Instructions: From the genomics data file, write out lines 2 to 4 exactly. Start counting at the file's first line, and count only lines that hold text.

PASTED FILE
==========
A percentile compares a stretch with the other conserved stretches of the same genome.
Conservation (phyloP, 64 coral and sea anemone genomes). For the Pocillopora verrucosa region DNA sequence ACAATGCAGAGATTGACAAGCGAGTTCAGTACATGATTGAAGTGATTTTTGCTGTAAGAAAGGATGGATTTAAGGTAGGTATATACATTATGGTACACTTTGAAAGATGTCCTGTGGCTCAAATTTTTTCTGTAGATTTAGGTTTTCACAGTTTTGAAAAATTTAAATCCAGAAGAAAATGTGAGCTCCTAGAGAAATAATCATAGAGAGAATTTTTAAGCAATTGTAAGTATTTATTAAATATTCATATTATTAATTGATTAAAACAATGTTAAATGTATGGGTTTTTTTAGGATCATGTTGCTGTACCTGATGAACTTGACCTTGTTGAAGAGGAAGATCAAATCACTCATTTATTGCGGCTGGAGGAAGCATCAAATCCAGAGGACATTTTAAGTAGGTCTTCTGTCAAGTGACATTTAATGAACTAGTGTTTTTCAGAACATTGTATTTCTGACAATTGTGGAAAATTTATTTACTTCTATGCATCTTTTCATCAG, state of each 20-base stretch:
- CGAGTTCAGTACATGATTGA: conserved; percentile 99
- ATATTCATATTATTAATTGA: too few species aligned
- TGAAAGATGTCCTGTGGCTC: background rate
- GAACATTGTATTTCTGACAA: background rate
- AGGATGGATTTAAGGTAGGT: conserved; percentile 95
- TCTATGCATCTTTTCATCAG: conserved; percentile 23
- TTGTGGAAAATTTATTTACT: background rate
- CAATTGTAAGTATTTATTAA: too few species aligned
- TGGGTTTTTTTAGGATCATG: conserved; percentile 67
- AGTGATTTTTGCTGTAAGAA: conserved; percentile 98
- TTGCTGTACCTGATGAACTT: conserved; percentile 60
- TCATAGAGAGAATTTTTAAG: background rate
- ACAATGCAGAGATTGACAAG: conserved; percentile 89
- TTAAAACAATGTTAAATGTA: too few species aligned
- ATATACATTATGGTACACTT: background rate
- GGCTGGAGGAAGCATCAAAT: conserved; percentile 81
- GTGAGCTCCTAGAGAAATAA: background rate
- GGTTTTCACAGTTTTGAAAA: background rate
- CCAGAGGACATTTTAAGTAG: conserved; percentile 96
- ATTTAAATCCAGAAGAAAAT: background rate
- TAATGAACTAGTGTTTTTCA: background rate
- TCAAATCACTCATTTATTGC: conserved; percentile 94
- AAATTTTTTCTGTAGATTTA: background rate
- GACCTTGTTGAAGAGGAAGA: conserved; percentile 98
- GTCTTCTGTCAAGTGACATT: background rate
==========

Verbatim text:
Conservation (phyloP, 64 coral and sea anemone genomes). For the Pocillopora verrucosa region DNA sequence ACAATGCAGAGATTGACAAGCGAGTTCAGTACATGATTGAAGTGATTTTTGCTGTAAGAAAGGATGGATTTAAGGTAGGTATATACATTATGGTACACTTTGAAAGATGTCCTGTGGCTCAAATTTTTTCTGTAGATTTAGGTTTTCACAGTTTTGAAAAATTTAAATCCAGAAGAAAATGTGAGCTCCTAGAGAAATAATCATAGAGAGAATTTTTAAGCAATTGTAAGTATTTATTAAATATTCATATTATTAATTGATTAAAACAATGTTAAATGTATGGGTTTTTTTAGGATCATGTTGCTGTACCTGATGAACTTGACCTTGTTGAAGAGGAAGATCAAATCACTCATTTATTGCGGCTGGAGGAAGCATCAAATCCAGAGGACATTTTAAGTAGGTCTTCTGTCAAGTGACATTTAATGAACTAGTGTTTTTCAGAACATTGTATTTCTGACAATTGTGGAAAATTTATTTACTTCTATGCATCTTTTCATCAG, state of each 20-base stretch:
- CGAGTTCAGTACATGATTGA: conserved; percentile 99
- ATATTCATATTATTAATTGA: too few species aligned